The Science Journal of the American Association for Respiratory Care

2004 OPEN FORUM Abstracts

THE MEANING OF PRECEPTORSHIP IN RESPIRATORY CARE CLINICAL EDUCATION

Kathy Jones-Boggs Rye, Ed.D., R.R.T.; Erna L. Boone, M.Ed., R.R.T.; Heather Neal-Rice, M.Ed., R.R.T.; University Arkansas Medical Sciences, Little Rock, AR. & Central Arkansas Veterans Healthcare System, Little Rock, AR.

Background: Respiratory Therapists (RT) preceptors provide expert clinical support for the bedside learning experiences of respiratory care students. Therapists, employers, educators, and Society are becoming progressively more attentive to the consequences of a technological explosion and the growing complexities of the current healthcare structure. The nation-wide shortage of RTs is a major contributing factor. RTs are often faced with the catch-22 of short staffing and mandatory overtime. In the midst of this frenzied work atmosphere, RTs are being asked to volunteer to perform as preceptors for RT students. The purpose of this research is to illuminate respiratory therapists’ lived experiences of preceptorship and to develop an understanding of the meaning of being a preceptor and of the preceptor-preceptee relationship during respiratory care clinical education.

Methods:
This qualitative study explored the attitudes of 45 participants of a respiratory care clinical education preceptor training program at a large urban children’s hospital. During the workshops, an open-ended critical-incident questionnaire was administered. The questionnaire was modeled after an instrument used by Dunlevy & Wolf in their 1994 study which explored the clinical learning experiences of allied health students.1

Results:
A phenomeno-logical approach was applied to study the experiences of those who are involved in an ongoing experience of preceptorship. Preceptors revealed a need to discover solutions to the dilemma of finding the time to provide quality patient care while including the student in one’s daily workload, as well as increased awareness of the processes of learning in the clinical environment. Qualitative description of these clinical preceptors’ perceptions is discussed.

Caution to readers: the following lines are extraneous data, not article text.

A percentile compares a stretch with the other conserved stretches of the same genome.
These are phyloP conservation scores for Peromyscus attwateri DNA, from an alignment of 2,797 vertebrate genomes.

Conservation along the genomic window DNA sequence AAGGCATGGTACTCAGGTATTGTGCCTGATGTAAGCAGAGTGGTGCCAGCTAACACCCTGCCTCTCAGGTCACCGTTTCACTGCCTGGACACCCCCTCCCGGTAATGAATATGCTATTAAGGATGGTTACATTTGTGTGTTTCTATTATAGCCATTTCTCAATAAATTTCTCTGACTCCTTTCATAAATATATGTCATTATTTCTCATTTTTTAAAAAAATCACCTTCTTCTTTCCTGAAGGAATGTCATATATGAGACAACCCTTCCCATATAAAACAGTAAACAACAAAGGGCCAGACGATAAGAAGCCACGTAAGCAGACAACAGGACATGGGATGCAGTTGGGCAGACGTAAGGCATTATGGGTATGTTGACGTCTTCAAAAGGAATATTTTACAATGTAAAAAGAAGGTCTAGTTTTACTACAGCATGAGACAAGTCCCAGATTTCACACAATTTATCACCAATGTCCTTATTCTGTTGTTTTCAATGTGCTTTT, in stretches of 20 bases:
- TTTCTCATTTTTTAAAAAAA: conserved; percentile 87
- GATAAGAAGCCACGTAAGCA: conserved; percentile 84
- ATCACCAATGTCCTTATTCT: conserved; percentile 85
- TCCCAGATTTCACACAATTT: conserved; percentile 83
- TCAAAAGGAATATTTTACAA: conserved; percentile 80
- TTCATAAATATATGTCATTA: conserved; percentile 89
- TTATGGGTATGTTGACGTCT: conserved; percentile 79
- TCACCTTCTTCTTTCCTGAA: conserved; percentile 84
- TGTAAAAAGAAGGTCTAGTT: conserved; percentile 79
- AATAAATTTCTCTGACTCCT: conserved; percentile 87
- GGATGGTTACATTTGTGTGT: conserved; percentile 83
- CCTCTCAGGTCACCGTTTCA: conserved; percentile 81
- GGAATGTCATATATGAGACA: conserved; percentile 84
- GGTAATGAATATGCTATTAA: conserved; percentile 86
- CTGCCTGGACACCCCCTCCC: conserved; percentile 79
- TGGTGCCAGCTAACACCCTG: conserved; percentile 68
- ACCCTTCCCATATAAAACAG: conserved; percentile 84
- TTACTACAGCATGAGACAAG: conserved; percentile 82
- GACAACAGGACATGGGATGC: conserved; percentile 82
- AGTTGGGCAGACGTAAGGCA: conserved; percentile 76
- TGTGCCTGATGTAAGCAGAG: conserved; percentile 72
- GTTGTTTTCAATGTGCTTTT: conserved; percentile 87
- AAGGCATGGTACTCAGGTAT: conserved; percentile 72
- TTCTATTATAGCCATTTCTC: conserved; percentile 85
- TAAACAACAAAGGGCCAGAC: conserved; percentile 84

Conclusions:
The preceptor-preceptee relationship formed the basis of the process of teaching and learning in the clinical environment which incorporated meaning, lived experience, and reflection. Further, it is demonstrated that preceptorship rewards both the respiratory care student and the preceptor and that the primary motivation for clinical teaching is personal satisfaction. Perhaps the most important implication of the study is that increased workloads on preceptors may threaten the clinical education of RT students. Pressures for increased productivity make it less attractive to train the students if personal productivity is affected. Educational programs and institutions must monitor the increasing pressures on their preceptors and ensure that the goals, processes, support, and rewards for clinical teaching are appropriate. 1Dunlevy CL & Wolf KN. Clinical learning experiences of allied health students. AARC Distinguished Papers Monograph. 1994; 3(1):3-10.

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